Instead Primrose was stuck upfront devoid of any service himself and not able to create any chance for others as well. In the second half Malki started well but the tactics remained the same. Inevitably Langsning scored two more goals.

For me Alem’s performance was the most disappointing. He got many chances but couldn’t convert any of them. It was the same story all over again. His phenomenal speed was again on display as the defenders found it difficult to keep up with him when he ran with the ball. But if speed is what makes a great footballer then Usain Bolt will become the world’s best player tomorrow.

With Langsning playing a very high line there was a lot of space on offer, especially on the flanks, but he couldn’t use any.

Malki’s loss is very disappointing because I always seen Malki supporters coming for every game. Many a time they sit near me. Losing is not a problem but being outplayed is. Malki, I think, will still make the semifinals but it could get very tricky if they don’t find a system that suits them.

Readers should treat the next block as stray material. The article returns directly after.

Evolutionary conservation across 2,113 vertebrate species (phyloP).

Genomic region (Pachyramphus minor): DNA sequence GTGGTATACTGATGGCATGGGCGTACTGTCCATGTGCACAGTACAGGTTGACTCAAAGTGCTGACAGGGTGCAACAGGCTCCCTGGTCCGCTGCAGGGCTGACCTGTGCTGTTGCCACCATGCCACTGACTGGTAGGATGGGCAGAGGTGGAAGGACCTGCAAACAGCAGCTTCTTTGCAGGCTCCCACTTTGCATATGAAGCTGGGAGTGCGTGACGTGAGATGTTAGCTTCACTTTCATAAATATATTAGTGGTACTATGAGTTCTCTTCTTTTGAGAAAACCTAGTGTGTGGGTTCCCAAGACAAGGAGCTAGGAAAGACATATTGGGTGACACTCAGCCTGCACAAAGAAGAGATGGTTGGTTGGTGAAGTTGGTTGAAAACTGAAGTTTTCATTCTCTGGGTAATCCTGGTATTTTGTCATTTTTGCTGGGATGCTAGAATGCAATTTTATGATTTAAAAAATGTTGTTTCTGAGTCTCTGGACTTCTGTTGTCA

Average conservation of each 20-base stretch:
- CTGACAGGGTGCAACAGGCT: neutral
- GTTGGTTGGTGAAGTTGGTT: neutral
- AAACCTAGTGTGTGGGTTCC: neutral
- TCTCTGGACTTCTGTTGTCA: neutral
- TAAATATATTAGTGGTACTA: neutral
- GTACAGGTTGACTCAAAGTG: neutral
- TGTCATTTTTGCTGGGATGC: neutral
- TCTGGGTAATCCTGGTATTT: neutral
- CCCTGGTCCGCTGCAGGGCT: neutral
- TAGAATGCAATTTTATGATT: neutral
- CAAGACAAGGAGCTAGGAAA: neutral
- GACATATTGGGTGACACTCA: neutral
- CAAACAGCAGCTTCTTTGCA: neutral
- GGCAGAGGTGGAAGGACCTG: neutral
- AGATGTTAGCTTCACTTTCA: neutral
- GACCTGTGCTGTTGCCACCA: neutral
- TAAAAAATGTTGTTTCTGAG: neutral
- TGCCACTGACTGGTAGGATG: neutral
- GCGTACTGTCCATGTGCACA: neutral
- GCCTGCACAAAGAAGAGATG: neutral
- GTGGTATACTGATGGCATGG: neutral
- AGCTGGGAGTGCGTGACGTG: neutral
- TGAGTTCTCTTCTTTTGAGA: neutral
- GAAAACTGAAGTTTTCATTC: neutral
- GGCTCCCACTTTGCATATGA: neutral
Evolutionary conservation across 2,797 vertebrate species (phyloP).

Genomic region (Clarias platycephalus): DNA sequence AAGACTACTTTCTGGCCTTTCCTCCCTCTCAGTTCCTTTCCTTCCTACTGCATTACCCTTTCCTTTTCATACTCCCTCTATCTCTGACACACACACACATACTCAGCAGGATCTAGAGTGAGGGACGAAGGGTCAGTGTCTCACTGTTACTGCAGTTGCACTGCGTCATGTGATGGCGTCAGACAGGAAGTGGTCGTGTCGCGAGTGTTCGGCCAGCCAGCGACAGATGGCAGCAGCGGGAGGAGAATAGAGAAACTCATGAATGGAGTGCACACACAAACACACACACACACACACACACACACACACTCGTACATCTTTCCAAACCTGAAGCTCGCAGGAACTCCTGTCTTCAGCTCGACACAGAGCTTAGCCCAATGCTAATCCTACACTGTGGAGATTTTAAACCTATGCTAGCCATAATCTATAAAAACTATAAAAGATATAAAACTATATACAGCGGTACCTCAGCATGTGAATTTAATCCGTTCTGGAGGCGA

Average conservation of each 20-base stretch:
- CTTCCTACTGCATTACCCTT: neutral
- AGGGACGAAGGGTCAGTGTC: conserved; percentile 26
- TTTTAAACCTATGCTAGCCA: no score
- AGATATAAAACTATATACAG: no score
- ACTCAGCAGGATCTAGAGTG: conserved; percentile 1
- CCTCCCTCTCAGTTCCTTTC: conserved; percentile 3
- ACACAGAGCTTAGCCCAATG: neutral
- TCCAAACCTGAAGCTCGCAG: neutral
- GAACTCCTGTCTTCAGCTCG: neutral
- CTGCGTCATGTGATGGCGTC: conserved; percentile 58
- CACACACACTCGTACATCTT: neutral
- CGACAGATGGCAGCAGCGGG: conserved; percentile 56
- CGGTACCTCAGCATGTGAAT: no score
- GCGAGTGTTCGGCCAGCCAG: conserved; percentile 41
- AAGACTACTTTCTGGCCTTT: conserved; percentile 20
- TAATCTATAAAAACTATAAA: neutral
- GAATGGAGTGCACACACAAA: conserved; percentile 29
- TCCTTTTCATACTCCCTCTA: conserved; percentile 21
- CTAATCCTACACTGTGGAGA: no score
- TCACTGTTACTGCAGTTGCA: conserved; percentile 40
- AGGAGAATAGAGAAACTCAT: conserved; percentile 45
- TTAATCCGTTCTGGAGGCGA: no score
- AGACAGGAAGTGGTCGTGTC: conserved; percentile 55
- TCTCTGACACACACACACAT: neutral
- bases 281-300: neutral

As for Langsning, both the team and the players have evolved a lot from last year. I am most pleased to see that now they are more decisive in their performances. Last year they lacked ruthlessness, which is on full display this season. Players have also improved considerably.

The best example for me is Fullmoon Mukhim, who had always been a solid player. But he looked a little slow and unaware of his surroundings sometimes. This season he looks more alert and quick on his feet. Like him others have also improved. The team as a whole is evolving and if they win the SPL they should try again for I-League promotion.

Personally and without any disrespect I think some of the players from this Langsning team are better than the players NorthEast United FC had in their squad in last year’s Indian Super League. This year NEUFC have Redeem Tlang and Rupert Nongrum and I am expecting a big performance from both of them.

Langsning’s march to another SPL is great news for their supporters. But as a neutral I am hoping that other teams around them can learn their tactics and challenge them more strongly. Can Rangdajied do it? After watching their games against Nangkiew Irat and Sawmer I am not sure. Only Shillong Lajong have the best chance to stop Langsning. But whichever team does it, it will force Bah Hering Shangpliang to come up with new tactics to counter them and this will force the players to improve more. Such a situation will not only benefit Langsning but Meghalaya football in general.

(TSR photo)